Finance Minister Jim Flaherty recently unveiled new mortgage rules aimed at stopping housing speculators and ensuring homebuyers can adequately handle their debts when interest rates inevitably rise. Mr. Flaherty stressed that Canada's real estate market is healthy, and that the new rules, which take effect April 19th, would stop “negative trends” from development.
"There's no clear evidence of a housing bubble, but we're taking proactive, prudent and cautious steps today to help prevent one. Our government is acting to help prevent Canadian households from getting overextended, and acting to help prevent some lenders from facilitating it," commented Minister Flaherty.
"The underlying message is that Canadians should be prudent in the obligations they take on because we can all expect that mortgage interest rates will rise over time," Flaherty added.
Here is a quick look at the changes which apply to government-backed insured mortgages:
1. Borrowers must now qualify based on a five-year fixed rate even if they choose a mortgage with a lower interest rate and shorter term. The government’s rationale for this change is that it will help borrowers prepare for higher rates, although it may squeeze the purchasing power of home buyers. It remains unclear whether borrowers must qualify at the five-year posted rate or the five-year discounted rate.
2. The maximum amount Canadians can withdraw in refinancing their mortgages will be reduced to 90% of the value of their homes, instead of 95%. This change will help ensure home ownership is a more effective way to save. The impact of this change is expected to be minimal as relatively few homeowners withdraw equity from their homes to this extent.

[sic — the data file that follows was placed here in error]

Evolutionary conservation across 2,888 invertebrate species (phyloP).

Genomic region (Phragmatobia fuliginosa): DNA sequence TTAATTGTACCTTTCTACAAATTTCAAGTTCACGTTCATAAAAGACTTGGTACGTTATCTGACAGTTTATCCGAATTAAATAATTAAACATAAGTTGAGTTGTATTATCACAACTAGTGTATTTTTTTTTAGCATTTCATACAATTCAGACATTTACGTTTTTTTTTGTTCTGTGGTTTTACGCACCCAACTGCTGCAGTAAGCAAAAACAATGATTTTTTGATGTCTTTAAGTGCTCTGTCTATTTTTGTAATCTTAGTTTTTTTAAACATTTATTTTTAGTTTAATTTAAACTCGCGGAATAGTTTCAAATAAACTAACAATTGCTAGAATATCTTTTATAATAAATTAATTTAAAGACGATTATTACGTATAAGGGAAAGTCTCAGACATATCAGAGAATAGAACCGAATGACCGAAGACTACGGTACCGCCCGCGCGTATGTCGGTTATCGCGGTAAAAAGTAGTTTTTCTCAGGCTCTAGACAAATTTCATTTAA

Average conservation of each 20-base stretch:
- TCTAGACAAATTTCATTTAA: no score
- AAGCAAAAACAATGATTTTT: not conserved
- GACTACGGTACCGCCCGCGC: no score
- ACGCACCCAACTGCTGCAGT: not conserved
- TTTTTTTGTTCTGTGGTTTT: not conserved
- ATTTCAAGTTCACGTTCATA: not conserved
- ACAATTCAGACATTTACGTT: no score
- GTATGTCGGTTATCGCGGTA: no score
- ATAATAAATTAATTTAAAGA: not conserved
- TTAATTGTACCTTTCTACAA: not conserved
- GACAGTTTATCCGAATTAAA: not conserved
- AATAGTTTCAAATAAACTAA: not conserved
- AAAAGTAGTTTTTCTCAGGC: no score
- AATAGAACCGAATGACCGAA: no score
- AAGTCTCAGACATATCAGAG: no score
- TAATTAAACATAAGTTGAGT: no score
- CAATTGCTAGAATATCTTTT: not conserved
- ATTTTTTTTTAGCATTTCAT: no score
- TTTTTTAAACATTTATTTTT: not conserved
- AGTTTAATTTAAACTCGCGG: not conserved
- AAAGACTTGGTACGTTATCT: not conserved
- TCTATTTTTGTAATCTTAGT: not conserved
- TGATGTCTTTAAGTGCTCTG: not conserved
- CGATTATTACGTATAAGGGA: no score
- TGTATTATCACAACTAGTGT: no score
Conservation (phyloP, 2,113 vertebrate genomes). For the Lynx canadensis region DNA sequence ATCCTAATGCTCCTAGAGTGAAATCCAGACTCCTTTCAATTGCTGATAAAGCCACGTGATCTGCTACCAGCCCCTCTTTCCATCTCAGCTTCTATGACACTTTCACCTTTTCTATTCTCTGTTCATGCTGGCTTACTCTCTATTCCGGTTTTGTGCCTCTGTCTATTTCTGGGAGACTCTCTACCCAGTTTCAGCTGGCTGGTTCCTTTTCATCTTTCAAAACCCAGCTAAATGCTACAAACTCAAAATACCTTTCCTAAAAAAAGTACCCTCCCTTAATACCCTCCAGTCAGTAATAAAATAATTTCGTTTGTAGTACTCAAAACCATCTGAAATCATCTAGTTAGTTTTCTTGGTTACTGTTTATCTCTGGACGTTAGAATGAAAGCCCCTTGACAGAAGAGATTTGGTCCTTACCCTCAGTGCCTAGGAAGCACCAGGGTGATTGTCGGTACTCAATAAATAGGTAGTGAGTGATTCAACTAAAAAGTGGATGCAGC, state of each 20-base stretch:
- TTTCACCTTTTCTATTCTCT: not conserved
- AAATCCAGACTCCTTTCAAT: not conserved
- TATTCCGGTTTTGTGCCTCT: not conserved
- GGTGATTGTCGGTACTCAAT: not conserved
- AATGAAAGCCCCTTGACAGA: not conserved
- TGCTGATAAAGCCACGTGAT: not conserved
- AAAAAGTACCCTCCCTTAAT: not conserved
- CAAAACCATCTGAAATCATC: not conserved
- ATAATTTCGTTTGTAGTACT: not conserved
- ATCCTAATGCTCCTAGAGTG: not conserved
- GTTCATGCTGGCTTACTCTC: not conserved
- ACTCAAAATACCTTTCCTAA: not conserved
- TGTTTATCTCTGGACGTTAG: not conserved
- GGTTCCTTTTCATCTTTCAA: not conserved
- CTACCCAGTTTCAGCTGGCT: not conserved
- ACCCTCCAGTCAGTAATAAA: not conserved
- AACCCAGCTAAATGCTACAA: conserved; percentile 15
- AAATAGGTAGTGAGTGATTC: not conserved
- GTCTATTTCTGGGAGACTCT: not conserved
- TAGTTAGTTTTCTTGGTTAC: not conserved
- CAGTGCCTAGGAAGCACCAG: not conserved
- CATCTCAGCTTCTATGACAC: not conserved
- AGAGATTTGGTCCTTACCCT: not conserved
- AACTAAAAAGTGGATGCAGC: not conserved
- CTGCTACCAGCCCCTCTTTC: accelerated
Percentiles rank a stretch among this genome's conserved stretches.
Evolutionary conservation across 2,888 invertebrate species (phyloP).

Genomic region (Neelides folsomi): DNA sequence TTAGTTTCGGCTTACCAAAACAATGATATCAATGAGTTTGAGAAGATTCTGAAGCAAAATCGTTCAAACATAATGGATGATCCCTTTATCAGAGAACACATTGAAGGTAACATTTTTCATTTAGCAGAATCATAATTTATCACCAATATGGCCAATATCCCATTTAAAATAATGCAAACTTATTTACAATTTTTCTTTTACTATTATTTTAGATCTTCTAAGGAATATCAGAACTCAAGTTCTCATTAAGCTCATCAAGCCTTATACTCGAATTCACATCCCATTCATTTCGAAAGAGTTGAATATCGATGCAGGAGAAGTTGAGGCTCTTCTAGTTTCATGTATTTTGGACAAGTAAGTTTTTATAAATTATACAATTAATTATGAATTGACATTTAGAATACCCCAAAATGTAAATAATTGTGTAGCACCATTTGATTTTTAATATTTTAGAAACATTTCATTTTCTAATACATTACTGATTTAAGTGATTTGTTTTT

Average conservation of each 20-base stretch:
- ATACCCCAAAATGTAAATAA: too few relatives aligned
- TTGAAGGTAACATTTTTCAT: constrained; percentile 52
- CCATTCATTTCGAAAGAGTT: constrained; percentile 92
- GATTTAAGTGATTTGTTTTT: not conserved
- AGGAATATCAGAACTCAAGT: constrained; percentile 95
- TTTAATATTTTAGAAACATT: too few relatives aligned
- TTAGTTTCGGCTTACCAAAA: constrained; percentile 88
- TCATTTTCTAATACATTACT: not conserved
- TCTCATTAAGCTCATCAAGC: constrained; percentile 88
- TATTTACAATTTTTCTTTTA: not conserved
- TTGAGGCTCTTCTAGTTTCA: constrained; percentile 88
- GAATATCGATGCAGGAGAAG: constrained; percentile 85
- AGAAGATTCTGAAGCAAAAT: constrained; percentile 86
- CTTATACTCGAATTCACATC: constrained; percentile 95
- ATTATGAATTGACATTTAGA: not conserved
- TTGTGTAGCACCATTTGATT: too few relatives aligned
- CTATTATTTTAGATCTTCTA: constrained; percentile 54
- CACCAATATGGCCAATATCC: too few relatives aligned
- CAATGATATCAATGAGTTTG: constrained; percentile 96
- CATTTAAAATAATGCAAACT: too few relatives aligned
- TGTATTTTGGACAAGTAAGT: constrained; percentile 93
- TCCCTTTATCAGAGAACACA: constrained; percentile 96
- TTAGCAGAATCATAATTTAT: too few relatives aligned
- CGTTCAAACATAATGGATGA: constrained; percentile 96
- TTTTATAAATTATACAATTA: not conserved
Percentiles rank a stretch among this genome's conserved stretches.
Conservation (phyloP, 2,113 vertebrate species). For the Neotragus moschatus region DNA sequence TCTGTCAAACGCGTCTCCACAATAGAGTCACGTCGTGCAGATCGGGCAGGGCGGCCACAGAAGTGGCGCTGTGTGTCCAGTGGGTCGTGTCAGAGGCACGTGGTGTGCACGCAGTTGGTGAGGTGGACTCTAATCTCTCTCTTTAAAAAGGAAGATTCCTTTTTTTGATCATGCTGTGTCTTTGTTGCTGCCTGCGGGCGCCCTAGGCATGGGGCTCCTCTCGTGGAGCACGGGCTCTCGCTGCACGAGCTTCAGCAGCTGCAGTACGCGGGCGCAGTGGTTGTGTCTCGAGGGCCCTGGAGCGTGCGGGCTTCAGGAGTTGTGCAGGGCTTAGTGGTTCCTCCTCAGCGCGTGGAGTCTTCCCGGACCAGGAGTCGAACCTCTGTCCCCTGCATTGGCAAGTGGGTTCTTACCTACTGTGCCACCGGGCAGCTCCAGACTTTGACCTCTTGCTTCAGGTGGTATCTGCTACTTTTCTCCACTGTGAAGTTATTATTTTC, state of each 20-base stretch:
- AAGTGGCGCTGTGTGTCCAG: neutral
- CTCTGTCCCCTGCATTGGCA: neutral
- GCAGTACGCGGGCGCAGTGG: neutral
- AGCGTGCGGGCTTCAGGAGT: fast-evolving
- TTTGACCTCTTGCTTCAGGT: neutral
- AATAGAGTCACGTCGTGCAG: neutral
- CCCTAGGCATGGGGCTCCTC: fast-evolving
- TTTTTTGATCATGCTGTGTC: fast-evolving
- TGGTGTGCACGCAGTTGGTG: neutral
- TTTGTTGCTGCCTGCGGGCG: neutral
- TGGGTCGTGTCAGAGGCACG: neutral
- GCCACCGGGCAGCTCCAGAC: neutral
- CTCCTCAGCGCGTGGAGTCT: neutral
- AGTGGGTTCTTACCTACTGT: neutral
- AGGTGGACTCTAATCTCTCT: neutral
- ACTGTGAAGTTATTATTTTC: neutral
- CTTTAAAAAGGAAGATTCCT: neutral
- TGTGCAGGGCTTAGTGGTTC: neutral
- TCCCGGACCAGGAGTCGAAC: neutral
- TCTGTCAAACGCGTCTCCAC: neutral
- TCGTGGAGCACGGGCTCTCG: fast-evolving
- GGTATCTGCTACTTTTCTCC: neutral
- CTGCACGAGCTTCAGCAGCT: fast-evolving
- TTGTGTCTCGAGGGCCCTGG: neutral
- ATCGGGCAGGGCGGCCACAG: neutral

3. A minimum down payment of 20% will be needed for government-backed mortgage insurance on non-owner-occupied properties “purchased for speculation,” which realistically means rental properties. While this measure is intended to hamper the speculative buying of properties by reducing the leverage of buyers, it will also impact those buying real estate for general investment purposes.
How will these changes affect the Canadian real estate market?
For most consumers, the changes are unlikely to make it harder to get a mortgage but it could reduce the size of the mortgage an individual consumer can negotiate with a lender. And they might have to look at buying slightly less expensive properties.
People buying real estate for investment purposes including those looking for rental properties may find it harder to get into the market as they have to shell out more money form their own savings.
Undoubtedly there will be a rush of mortgage applications to beat the April 19th deadline. However it is expected some lenders will start to implement these guidelines before April 19th.
Some volatility is expected in the housing market in the short term as home buyers rush to beat the April 19th date. After that, the activity will likely fade because so many buyers moved up their purchases. This could end up softening the sharp year-over-year price increases that have been characteristic in many cities recently.
The economic implications of this rule change are unlikely to be severe, and we expect the housing market to slow its ascent without crashing down.